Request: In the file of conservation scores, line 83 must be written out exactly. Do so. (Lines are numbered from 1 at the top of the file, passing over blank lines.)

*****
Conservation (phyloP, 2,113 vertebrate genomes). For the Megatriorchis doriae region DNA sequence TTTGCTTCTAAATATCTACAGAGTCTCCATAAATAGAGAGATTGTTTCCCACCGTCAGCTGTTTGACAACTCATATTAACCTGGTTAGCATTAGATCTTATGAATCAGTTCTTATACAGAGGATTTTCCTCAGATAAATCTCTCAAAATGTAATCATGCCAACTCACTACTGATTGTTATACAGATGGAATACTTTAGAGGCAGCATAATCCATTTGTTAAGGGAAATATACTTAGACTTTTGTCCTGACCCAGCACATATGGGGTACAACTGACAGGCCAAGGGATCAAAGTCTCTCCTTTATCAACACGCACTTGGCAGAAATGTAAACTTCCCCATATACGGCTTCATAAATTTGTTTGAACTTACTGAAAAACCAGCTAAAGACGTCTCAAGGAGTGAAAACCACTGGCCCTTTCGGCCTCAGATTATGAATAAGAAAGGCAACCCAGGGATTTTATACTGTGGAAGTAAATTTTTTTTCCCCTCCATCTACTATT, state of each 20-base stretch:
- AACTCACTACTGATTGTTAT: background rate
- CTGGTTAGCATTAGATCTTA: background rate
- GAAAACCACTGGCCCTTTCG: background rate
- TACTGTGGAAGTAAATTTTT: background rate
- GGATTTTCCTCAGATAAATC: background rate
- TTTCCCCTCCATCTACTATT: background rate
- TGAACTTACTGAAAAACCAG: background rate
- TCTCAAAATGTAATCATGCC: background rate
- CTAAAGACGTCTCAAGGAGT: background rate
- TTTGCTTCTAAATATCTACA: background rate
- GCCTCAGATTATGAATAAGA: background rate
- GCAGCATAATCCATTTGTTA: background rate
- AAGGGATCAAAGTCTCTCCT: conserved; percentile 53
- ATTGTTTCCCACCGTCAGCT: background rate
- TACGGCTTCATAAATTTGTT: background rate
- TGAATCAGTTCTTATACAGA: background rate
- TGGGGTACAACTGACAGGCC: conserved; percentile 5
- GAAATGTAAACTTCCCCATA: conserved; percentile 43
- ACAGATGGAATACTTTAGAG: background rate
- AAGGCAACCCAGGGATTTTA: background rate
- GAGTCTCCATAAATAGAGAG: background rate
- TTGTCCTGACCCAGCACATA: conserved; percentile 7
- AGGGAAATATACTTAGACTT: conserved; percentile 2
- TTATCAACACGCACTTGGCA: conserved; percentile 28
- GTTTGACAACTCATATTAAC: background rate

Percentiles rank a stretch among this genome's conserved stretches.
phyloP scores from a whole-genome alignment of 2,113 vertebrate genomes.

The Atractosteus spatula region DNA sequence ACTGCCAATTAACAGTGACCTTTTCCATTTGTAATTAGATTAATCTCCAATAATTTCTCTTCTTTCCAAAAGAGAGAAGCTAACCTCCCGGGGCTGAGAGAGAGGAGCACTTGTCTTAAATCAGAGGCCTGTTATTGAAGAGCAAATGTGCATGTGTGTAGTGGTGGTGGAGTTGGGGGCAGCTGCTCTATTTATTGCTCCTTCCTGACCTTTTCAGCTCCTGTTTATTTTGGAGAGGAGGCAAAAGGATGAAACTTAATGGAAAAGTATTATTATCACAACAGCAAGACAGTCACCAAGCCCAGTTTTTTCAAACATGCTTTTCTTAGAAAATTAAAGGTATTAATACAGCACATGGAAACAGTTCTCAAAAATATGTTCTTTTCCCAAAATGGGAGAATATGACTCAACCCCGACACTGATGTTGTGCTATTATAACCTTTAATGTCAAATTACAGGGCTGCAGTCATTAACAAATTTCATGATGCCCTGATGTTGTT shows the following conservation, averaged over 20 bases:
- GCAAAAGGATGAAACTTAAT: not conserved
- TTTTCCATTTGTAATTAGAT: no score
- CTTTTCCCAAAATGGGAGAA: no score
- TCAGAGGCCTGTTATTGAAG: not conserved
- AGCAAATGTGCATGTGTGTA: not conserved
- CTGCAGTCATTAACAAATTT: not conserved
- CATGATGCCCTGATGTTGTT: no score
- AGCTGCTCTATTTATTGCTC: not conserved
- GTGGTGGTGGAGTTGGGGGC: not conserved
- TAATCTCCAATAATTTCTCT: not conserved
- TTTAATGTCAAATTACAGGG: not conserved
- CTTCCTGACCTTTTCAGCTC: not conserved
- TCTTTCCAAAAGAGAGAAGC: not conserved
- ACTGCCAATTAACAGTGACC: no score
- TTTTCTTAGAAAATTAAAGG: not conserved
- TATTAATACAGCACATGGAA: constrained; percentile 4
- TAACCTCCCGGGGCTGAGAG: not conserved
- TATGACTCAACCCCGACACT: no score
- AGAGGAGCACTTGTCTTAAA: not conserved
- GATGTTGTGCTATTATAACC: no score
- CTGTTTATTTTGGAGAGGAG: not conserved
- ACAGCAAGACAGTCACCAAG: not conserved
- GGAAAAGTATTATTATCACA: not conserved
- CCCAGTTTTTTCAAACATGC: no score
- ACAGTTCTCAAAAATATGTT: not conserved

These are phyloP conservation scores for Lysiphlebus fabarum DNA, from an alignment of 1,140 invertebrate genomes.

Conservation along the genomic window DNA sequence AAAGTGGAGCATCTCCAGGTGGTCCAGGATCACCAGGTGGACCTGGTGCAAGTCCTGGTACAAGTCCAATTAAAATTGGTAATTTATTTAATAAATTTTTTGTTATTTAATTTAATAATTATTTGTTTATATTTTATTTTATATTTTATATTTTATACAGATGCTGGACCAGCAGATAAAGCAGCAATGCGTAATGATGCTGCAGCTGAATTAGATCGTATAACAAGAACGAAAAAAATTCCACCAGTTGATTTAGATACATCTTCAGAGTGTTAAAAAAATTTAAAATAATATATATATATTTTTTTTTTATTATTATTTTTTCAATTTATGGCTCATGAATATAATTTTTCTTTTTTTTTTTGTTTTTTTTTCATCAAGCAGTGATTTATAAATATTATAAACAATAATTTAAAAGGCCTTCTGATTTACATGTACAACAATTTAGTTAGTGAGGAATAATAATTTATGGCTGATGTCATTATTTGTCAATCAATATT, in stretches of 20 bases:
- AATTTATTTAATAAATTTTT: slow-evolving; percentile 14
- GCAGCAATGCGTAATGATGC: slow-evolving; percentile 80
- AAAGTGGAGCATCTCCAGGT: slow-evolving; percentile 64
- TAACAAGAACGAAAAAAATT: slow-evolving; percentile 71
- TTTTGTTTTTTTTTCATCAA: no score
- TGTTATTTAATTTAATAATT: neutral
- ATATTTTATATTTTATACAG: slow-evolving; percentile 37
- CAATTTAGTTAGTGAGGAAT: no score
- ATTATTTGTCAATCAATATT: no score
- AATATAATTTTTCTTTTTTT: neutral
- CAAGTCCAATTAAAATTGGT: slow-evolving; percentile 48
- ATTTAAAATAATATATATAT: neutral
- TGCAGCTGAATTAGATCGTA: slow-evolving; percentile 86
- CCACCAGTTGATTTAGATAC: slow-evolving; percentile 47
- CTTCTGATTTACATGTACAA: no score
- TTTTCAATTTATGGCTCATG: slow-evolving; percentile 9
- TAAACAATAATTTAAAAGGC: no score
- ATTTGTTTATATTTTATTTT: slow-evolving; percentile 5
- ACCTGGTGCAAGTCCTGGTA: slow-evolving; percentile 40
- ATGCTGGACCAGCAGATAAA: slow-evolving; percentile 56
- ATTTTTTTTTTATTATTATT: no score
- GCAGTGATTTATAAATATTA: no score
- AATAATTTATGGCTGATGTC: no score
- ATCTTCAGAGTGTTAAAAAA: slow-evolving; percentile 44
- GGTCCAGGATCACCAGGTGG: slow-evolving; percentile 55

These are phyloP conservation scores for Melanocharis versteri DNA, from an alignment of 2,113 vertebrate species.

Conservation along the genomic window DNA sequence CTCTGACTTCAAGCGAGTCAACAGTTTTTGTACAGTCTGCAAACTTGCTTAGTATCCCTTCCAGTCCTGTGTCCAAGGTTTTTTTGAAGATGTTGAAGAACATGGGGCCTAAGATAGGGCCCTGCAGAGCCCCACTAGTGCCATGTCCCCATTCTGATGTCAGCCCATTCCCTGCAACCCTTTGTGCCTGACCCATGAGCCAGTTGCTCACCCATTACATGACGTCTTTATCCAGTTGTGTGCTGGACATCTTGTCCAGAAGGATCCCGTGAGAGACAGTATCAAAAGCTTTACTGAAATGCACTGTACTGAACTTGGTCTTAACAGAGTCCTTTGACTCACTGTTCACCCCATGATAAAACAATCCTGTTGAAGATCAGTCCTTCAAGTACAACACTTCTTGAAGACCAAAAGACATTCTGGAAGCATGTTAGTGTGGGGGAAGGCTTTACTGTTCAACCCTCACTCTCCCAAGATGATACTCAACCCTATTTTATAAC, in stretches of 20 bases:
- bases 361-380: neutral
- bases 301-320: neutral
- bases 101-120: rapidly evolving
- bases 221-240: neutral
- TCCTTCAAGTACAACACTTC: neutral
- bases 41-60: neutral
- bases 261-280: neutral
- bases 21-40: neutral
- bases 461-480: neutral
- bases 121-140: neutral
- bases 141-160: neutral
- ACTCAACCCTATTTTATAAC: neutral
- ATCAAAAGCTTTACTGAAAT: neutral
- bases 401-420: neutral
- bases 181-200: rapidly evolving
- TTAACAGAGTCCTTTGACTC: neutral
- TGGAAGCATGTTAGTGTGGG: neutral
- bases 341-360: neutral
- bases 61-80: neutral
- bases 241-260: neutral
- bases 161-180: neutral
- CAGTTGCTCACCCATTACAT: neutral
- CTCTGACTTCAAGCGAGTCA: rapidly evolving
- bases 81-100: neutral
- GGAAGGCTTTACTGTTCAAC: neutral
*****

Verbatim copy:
Conservation along the genomic window DNA sequence CTCTGACTTCAAGCGAGTCAACAGTTTTTGTACAGTCTGCAAACTTGCTTAGTATCCCTTCCAGTCCTGTGTCCAAGGTTTTTTTGAAGATGTTGAAGAACATGGGGCCTAAGATAGGGCCCTGCAGAGCCCCACTAGTGCCATGTCCCCATTCTGATGTCAGCCCATTCCCTGCAACCCTTTGTGCCTGACCCATGAGCCAGTTGCTCACCCATTACATGACGTCTTTATCCAGTTGTGTGCTGGACATCTTGTCCAGAAGGATCCCGTGAGAGACAGTATCAAAAGCTTTACTGAAATGCACTGTACTGAACTTGGTCTTAACAGAGTCCTTTGACTCACTGTTCACCCCATGATAAAACAATCCTGTTGAAGATCAGTCCTTCAAGTACAACACTTCTTGAAGACCAAAAGACATTCTGGAAGCATGTTAGTGTGGGGGAAGGCTTTACTGTTCAACCCTCACTCTCCCAAGATGATACTCAACCCTATTTTATAAC, in stretches of 20 bases: